Current Conditions
Temp5.1 C
RH4 %
WindNNW 19 mph
RoadOpen (4x4 only)
Mauna Kea Observatories Forecast
5 PM HST Friday 05 February (0300 UTC Saturday 6 February) 2016
Strong winds on Sunday
Cloud Cover and Fog/Precipitation Forecast
The summit will remain clear, dry and stable through the night.
Summary of Key Meteorological Variables
Summit temperatures will be near 8 C this afternoon and 3 C for the night. Winds will be from the SW at 5-15 mph for today, increasing to 10-20 mph for the morning hours. Seeing will be near 0.45-0.5 arcseconds, while precipitable water is expected to linger near 0.65-0.7 mm for the night.
The tradewind inversion will continue to cap low-level moisture at or below 9 thousand feet and ensure the summit remains dry and stable through late tomorrow morning. There is a strong possibility that the inversion will briefly weaken as instability passes through the area, which will increase the risk for fog and ice at the summit for Saturday night (particularly the second half); precipitation is unlikely. The inversion will quickly recover and strengthen near 7 thousand feet through Sunday, ensuring the summit steers free of moisture for the remainder of the forecast period. Daytime clouds will be minimal and short-lived through tomorrow, but could pick up over the weekend, then taper again for the early part of next week.

Skies overhead will remain predominately clear of organized/wide-spread clouds throughout the forecast period. However, there is a possibility for lenticular clouds over the summits for Saturday, Sunday and perhaps Monday night. A thick band of clouds may also be visible along the northern and eastern skies for Saturday and Sunday night, respectively.

Precipitable water is expected to linger near 0.65-0.7 mm for tonight, increase toward 2-3 mm and become more highly variable for Saturday night, dip back to 1 mm for Sunday night, then wobble between 1-2 mm for the early part of next week.

Deep subsidence in the area will allow for calm skies and seeing to settle in near 0.5 arcseconds for most of tonight (some degradation is possible toward the end of the night). A significant increase in summit-level winds is expected to stir up boundary layer turbulence and contribute bad seeing for at least Saturday and Sunday night. There is a good chance that winds will taper by Monday morning, allowing for some improvement (toward more poor-like values) for Monday and Tuesday night.

Little change since the morning forecast...A deep ridge currently linger over the state will continue to promote steady/strong large-scale subsidence in the area, which will easily maintain a well-defined inversion near 8-9 thousand feet and ensure a dry/stable summit-level air mass for at least the next 18 hours. Calm skies and very dry mid/upper-level air embedded in the ridge will also allow seeing to linger near 0.45-0.5 arcseconds and 0.65-0.7 mm for tonight. Unfortunately, a sharp developing trough is still slated to rapidly dig in from the north, bringing cold/unstable upper-level air to the area, which will likely weaken the inversion between late tomorrow evening and late Sunday morning. While the bulk of the moisture associated with the low will remain off toward the north of the state, there is still a possibility for short-lived fog and ice at the summit mainly for the second half of Saturday night. In addition, winds will begin to increase near sunrise tomorrow, likely peaking in the 60-80 mph range early Sunday afternoon. Last few model runs suggest that winds will taper rather quickly as the trough shifts eastward over the following 24-36 hours and is expected to settle back in near 20-25 mph for Monday and Tuesday night. Regardless, there is a very good chance that boundary layer turbulence will contribute to bad seeing for Saturday and Sunday night and probably poor seeing for the following 2 nights. Fortunately, the inversion is set to recover as dry/stable air fills in the wake of the trough and a ridge building in from the west for Sunday night and likely most of next week.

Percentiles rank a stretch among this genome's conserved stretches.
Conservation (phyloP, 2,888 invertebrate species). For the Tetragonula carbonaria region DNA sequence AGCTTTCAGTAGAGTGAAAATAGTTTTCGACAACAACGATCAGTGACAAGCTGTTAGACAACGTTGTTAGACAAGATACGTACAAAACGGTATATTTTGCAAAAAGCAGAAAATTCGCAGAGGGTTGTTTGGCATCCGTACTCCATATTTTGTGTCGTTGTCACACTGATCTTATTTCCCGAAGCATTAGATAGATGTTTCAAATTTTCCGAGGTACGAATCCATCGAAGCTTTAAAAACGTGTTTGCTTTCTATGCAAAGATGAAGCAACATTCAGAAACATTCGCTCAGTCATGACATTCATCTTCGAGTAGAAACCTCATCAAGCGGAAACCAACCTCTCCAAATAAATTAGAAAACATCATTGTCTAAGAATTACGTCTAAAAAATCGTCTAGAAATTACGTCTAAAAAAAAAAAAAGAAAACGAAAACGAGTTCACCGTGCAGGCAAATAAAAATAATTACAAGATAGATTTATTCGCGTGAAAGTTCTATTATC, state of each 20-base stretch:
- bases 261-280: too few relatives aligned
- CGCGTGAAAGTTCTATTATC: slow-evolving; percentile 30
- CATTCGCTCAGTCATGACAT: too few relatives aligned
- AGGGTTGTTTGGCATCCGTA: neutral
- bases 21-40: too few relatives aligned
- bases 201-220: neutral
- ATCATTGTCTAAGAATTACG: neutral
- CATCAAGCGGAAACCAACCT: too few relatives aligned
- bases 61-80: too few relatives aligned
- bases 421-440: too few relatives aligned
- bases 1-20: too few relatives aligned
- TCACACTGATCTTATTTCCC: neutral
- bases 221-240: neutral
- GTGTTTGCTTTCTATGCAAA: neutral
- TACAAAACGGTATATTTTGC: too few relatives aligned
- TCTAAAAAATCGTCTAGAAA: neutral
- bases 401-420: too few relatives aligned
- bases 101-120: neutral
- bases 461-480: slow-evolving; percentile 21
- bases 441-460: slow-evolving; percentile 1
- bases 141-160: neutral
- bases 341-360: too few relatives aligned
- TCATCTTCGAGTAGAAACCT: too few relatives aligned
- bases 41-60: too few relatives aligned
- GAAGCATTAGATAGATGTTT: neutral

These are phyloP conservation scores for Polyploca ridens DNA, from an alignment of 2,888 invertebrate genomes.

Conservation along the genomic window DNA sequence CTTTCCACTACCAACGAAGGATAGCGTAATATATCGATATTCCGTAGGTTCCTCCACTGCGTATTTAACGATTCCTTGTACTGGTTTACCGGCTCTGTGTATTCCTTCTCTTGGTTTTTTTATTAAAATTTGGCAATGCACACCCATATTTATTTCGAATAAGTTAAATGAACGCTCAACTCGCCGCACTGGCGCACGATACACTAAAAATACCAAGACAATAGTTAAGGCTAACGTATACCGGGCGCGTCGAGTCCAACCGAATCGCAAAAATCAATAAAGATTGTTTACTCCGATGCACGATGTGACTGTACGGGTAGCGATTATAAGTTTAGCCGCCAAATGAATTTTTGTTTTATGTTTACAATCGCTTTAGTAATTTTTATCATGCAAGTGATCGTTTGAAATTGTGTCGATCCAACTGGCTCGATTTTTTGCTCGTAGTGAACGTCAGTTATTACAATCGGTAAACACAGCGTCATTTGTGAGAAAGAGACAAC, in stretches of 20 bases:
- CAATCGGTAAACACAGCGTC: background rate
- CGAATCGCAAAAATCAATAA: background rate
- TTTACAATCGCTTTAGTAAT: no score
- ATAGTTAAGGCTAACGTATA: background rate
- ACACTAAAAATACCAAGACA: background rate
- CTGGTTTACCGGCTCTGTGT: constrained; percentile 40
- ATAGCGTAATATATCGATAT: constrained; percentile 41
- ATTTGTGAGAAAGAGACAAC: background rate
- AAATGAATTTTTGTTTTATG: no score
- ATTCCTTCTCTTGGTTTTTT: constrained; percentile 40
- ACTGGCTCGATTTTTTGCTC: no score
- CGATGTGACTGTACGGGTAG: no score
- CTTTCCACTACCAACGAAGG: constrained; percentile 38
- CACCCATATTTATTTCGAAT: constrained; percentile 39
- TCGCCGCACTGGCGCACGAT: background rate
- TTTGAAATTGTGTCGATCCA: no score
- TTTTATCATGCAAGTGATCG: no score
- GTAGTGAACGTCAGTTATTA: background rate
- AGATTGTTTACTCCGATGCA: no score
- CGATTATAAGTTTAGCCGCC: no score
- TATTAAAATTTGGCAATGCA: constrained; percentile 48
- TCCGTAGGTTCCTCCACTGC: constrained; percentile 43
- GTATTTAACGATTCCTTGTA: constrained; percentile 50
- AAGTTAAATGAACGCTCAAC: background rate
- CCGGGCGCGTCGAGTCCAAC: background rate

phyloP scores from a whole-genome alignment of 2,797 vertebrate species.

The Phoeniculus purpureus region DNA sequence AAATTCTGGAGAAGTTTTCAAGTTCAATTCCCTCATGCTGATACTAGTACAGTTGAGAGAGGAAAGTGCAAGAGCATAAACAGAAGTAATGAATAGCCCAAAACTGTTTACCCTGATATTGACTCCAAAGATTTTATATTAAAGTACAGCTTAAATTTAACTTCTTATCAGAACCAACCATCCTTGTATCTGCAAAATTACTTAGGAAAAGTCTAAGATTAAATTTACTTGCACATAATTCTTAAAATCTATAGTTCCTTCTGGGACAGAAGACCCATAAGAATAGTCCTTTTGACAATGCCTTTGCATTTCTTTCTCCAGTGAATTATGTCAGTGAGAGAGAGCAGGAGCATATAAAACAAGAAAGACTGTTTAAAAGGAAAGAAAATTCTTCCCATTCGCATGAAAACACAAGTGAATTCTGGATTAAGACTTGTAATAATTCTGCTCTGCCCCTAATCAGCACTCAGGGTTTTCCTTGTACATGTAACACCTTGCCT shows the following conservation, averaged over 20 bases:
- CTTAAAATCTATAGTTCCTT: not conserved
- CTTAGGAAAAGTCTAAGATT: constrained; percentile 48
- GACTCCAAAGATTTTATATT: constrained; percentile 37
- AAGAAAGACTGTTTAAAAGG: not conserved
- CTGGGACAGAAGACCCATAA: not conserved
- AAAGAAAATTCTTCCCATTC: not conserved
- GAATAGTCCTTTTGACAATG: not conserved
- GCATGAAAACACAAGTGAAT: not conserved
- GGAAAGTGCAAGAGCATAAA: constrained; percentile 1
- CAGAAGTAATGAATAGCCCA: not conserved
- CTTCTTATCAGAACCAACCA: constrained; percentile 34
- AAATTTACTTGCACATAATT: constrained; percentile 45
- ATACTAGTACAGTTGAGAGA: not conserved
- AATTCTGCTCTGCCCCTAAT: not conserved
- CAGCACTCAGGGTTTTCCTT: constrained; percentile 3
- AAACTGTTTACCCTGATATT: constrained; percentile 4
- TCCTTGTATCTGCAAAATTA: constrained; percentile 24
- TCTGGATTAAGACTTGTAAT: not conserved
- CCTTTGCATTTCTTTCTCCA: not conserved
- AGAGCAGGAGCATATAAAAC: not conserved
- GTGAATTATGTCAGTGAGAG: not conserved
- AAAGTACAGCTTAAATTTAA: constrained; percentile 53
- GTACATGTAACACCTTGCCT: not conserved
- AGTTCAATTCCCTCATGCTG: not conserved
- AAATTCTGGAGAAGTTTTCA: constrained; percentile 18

WRF Astronomical Observing Quality Guidance
Cloud Cover and Precipitable Water Analyses
MK CN² Profiles
5 Day Forecast Summary (Graphical Trend)
HST Cloud Fog/Precip Temp Wind Seeing PW
Cover (%) Height (km) Probability (%) (Celcius) (Dir/MPH) (Arcseconds) (mm)
Fri Feb 05 - 8 PM0-5Clear0 / 03SSW/5-150.4-0.50.6-0.8
Sat Feb 06 - 2 AM0-5Clear0 / 03WSW/10-200.4-0.60.55-0.75
2 PM0-204-4.2510 / 05WSW/20-35NaN2-4
8 PM10-304-4.550 / 10-1WSW/25-400.8-1.62-3
Sun Feb 07 - 2 AM20-404-675 / 15-3WSW/40-601-22-3
2 PM10-305-6.525 / 01NW/60-80NaN1-2
8 PM0-205-70 / 0-5NW/50-701-30.8-1.2
Mon Feb 08 - 2 AM0-205-60 / 0-4NW/35-501-20.8-1.2
2 PM0-205-60 / 03W/20-35NaN1-2
Tue Feb 09 - 2 AM0-205-5.50 / 00W/15-300.5-12-3
2 PM0-20Clear0 / 06W/15-30NaN2-3
Wed Feb 10 - 2 AM0-5Clear0 / 01WNW/20-350.5-1.11-2
2 PM0-20Clear0 / 06.5WNW/20-35NaN1-1.5
Rise and Set times for the Sun and Moon
Night (HST) Sun Set Twilight End Twilight Beg Sun Rise Moon Rise Moon Set Illumination (%) RA DEC
Sat Feb 06 - Sun Feb 07 18:26 19:32 5:40 6:46 5:56 16:57 2 20 15.2 -15 50
Sun Feb 07 - Mon Feb 08 18:26 19:32 5:40 6:45 6:46 17:57 0 21 11.7 -13 07
Mon Feb 08 - Tue Feb 09 18:27 19:33 5:39 6:45 7:35 18:58 1 22 07.9 -9 35
Tue Feb 09 - Wed Feb 10 18:27 19:33 5:39 6:44 N/A 19:59 4 23 03.5 -5 27
Wed Feb 10 - Thu Feb 11 18:28 19:33 5:39 6:44 N/A 20:59 10 23 58.7 -0 59
Forecast Issued by: Ryan Lyman
Next update at 10 AM HST (2000 UTC) Monday 8 February 2016.
Additional Information
For public road conditions and snow report message please call (808) 935-6268.
This message is also available at the MKWC road conditions page.
NWS Hawaiian Islands Synoptic Discussion and Guidance
Honolulu National Weather Service Data and Products